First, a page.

Supporting servicemembers at the top of the world

  • Published
  • By Emily Peacock

For the Guardians and Airmen serving a one-year rotation at Pituffik Space Base, it can be easy to feel like you’re on top of the world. At the same time, it’s also not uncommon to feel like you’re the only ones left on Earth.

For members of the Schriever Space Force Base Operational Support Team, a recent trip to Pituffik aimed to address the physical and mental toll that comes with serving half-way across the world.

In addition to arctic fox, arctic hare, musk ox and the occasional polar bear, Pituffik is home to the 821st Space Base Group, 12th Space Warning Squadron, and the 23rd Space Operations Squadron, Det. 1, to name a few.

From March 15-22, the three-person team provided servicemembers with holistic health support and education in the form of postural syndromes, sleep, and relationships briefs; injury prevention and functional mobility training; workplace ergonomic assessments; functional movement assessments; Basic Life Support training; and a 120-page digital reference manual to recap everything taught over the nine-day visit.

“The purpose of the visit was to provide members stationed at Pituffik with injury-prevention efforts and education in the musculoskeletal and mental health arenas,” said U.S. Air Force Maj. Sean Batzer, OST flight commander. “Pituffik’s mission is absolutely critical to the joint fight and taking care of our service members will help them to perform at their best.”

Unlike a typical Air Force or Space Force duty location, Batzer compares the challenges posed by a Pituffik rotation to those commonly found on deployments.

“Pituffik is a unique but remote location where servicemembers might feel disconnected from family or can even experience sleep issues due to the light and dark cycles throughout the year,” explained Batzer. “Our mission was to increase servicemembers’ understanding of the impact their environment plays on their physical health while providing them with the tools to combat these daily stressors in order to optimize their performance and prevent potential injuries.”

With three-month periods of 24-hours of daylight and 24-hours of darkness, a rotation at Pituffik is certainly unlike anything you’d expect to find in the continental U.S.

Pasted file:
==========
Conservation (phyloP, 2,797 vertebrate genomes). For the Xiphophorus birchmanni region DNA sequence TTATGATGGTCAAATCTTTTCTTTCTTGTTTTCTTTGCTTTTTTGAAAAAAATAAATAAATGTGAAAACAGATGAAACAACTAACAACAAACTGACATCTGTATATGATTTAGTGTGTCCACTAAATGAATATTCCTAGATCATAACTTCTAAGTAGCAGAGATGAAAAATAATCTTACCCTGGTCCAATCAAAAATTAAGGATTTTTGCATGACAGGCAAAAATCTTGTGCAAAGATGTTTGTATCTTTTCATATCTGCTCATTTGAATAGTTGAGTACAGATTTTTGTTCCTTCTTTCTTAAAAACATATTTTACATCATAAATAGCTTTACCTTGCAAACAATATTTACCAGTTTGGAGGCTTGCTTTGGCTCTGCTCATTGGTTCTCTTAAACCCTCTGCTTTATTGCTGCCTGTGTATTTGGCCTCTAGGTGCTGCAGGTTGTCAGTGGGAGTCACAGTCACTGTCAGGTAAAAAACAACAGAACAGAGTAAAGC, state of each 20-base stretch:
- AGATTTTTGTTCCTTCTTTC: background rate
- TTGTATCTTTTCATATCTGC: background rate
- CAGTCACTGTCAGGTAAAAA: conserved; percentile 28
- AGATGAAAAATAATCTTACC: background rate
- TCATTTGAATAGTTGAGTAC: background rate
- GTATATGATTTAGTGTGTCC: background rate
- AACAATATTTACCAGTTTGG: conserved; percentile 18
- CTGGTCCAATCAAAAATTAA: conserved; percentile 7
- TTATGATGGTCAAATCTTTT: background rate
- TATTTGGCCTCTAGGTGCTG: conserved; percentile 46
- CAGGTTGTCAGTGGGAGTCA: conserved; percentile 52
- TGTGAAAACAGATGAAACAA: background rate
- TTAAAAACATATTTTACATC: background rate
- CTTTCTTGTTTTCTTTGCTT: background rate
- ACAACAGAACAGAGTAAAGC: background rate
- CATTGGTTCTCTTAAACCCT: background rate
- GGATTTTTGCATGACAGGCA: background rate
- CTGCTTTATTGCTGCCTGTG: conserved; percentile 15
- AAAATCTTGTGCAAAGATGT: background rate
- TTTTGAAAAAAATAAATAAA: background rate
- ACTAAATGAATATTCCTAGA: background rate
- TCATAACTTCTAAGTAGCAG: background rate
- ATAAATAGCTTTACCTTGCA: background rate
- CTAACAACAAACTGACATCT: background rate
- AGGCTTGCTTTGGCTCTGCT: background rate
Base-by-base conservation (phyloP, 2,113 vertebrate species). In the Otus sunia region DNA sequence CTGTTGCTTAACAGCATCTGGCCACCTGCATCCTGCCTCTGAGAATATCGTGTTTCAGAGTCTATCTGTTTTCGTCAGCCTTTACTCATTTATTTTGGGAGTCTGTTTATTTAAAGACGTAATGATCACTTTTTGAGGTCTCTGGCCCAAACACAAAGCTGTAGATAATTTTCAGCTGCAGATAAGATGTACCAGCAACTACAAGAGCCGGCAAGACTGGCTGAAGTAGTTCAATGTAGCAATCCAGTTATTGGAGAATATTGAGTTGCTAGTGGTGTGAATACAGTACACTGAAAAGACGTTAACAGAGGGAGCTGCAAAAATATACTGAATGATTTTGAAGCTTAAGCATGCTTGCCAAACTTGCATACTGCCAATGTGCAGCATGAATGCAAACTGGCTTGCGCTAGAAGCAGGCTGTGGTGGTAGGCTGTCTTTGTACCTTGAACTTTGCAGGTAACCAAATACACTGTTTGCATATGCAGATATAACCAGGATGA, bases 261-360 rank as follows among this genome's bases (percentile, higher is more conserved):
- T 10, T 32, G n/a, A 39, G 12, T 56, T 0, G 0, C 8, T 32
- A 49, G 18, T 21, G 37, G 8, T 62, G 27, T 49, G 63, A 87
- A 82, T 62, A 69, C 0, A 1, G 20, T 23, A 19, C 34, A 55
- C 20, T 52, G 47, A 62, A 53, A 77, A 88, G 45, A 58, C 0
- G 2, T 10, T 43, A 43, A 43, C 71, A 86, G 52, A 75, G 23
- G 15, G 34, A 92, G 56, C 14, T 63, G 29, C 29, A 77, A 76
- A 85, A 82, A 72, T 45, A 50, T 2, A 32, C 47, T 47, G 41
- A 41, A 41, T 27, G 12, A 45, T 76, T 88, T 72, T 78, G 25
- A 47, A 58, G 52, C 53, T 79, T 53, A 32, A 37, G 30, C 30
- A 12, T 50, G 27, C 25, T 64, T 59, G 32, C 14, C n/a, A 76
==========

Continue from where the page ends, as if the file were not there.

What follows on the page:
“Due to the remote location and extreme environment, members of Team Pituffik work, live, exercise and recreate together,” said Col. Jason Terry, 821st Space Base Group commander. “Interpersonal relationships and mental health resiliency are critical. That’s why it was important for our personnel to receive specialized, in-person training and counseling.”

“People will do their best to cope with the isolation from family and society.  However, the OST professionals come with the skills and fresh perspectives to see where our Airmen and Guardians are struggling and provide that critical support.”

Schriever OST’s trip to Greenland marks the first time an OST has visited the remote Space Base. With over a dozen of geographically separated units supporting Space Base Delta 1’s critical missions, Batzer believes he and his team have their work cut out for them – in the best way possible.

“Just because a unit isn’t physically located on Peterson or Schriever SFB doesn’t mean those servicemembers should go without support,” said Batzer.

Whether it comes to mental or physical health, Batzer and his OST teammates will tell you consistency is key. While providing Pituffik servicemembers with consistent support poses a challenge as unique as the location itself, Batzer says he’s looking forward to working with service members stationed at Pituffik as well as future trips to the Space Base.

“We’re exploring future opportunities to provide consistent support to the Guardians and Airman who call Pituffik their temporary home,” said Batzer. “Whatever they need, we’ll be standing by to help.”

Located at Schriever Space Force Base, the OST is a multidisciplinary team comprised of a physical therapist, licensed clinical social worker, mental health technician, and certified strength and conditioning specialist. The team works to identify high-risk units in their area of responsibility and integrates into those units for three to six months to help address those concerns. OST’s mission is to optimize unit readiness through evidence-informed and data-driven prevention, evaluation, and treatment while engaging with individual unit members to reduce physical and mental health challenges.